“Provide students with the following options:
- Forgo the final and take the grade they had going into the final.
- Take the final, but receive an “X” (missing grade), until such time that finals can be graded”
-Academic Affairs, early November, 2014
“In cases where there is not sufficient information to assign a final grade, the X grade will need to be used and the impacts of those grade will need to be addressed on a case by case basis.”
-Academic Continuity Plan, November 14, 2014
“Is an X grade a viable strategy during the strike? No. The registrar’s office places an X in a student’s record when no grade is recorded by the instructor. In earlier stages of preparation, we believed that X grades might be a viable solution; however, upon further investigation with the registrar and financial aid staff, we determined that that is not the case.”
-Academic Affairs, November 21, 2014
During a strike situation, sowing confusion is a tactic that employers typically use to redirect anger at a union for disrupting the normally placid workplace. It appears our administration has chosen to deploy this tactic in their conflict with the GTFF. Despite knowing since last May that a GTF strike is a real possibility, the administration, at this late date, still cannot answer the basic question of how grading will be handled if the GTFs are not at work during finals. After a month of telling the campus the ‘X’ grade is the best option, suddenly the administration has announced that it is not a viable option, but have offered in its place “solutions” that verge on educational malpractice and that threaten the professional integrity of many of our colleagues. Combined with the late and dubious claim that any grade other than a standard letter grade might cause undergraduates difficulties, they are clearly hoping frustrated faculty will decide to go ahead and volunteer to grade papers, projects, and finals.
It is unfortunate that the administration has chosen to pursue a strategy that puts faculty in the middle of this situation. The campus is caught up in confrontation and brinksmanship. Regardless of where anyone stands on the issues between the GTFF and the administration, we all have right to expect our administration to provide creative leadership in these difficult times. We are not getting this leadership from our colleagues in Johnson Hall. Instead, it seems leadership of the strike planning and this larger confrontation has been placed into the hands of an “Academic Continuity Team.” To date, the Academic Continuity Team has pressured department heads and program directors to enlist their faculty in the fight against the GTFF. They have announced plans to dilute and degrade our academic standards. And they have chosen to use faculty as their primary strike-breaking weapon.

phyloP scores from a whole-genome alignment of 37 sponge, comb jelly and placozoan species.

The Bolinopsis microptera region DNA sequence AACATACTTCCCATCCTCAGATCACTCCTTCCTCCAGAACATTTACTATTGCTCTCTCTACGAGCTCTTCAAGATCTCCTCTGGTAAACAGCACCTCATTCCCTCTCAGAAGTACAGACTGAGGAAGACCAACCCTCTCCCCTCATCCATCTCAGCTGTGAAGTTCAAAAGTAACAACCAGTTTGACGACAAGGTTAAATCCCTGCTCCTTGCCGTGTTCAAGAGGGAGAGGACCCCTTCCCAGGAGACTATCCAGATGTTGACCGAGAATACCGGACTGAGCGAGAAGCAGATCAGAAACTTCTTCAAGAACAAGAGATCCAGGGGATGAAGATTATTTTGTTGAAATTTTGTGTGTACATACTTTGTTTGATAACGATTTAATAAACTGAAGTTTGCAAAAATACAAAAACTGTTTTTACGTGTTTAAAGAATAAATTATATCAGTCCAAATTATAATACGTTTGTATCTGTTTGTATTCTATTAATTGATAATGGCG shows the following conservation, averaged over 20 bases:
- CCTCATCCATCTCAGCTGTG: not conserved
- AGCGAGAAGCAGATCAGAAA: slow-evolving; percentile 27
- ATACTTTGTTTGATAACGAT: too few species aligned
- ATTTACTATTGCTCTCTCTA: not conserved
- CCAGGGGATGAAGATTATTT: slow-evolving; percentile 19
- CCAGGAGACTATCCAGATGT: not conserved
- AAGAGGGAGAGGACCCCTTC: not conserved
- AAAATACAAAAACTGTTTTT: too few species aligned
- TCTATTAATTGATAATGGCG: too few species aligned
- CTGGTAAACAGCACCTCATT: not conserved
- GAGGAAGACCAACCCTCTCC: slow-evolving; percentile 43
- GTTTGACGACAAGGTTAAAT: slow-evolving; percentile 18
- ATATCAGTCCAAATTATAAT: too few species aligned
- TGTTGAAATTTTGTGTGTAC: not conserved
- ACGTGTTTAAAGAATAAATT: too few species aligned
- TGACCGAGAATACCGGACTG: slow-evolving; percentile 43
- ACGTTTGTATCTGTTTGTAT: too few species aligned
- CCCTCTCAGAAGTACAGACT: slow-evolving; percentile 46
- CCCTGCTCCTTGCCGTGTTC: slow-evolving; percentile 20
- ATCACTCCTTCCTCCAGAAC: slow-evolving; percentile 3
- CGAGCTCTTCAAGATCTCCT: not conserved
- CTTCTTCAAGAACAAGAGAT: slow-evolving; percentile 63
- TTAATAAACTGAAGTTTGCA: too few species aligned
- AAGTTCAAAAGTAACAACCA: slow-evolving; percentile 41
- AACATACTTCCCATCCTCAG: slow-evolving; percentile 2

Again, we believe these actions are as deliberate as they are regrettable. Evidently, the administration decisions have put the faculty in the middle of this conflict, problematizing our relationship with our graduate students. This is unacceptable.
We call on our colleagues in Johnson Hall to provide creative leadership by doing what it takes to resolve the conflict. The administration team has consistently said that they are rejecting the GTFF proposals on principle. We do not understand how the principle of denying GTFs paid leave can be more important to them than ensuring that our students’ performance is evaluated fully and appropriately, not by “assistants,” but by the professors and graduate fellows who know them and their work best.
Finding ourselves in this lamentable middle-ground position, United Academics is ready to work with both parties to find a reasonable solution to this stand-off. We believe that there is a solution to be found and that no problem is so intractable that it cannot be resolved. We invite both sides to contact President Michael Dreiling if they are ready and willing to explore a compromise that will ensure that our campus moves on peacefully and harmoniously. We will keep you updated on these efforts.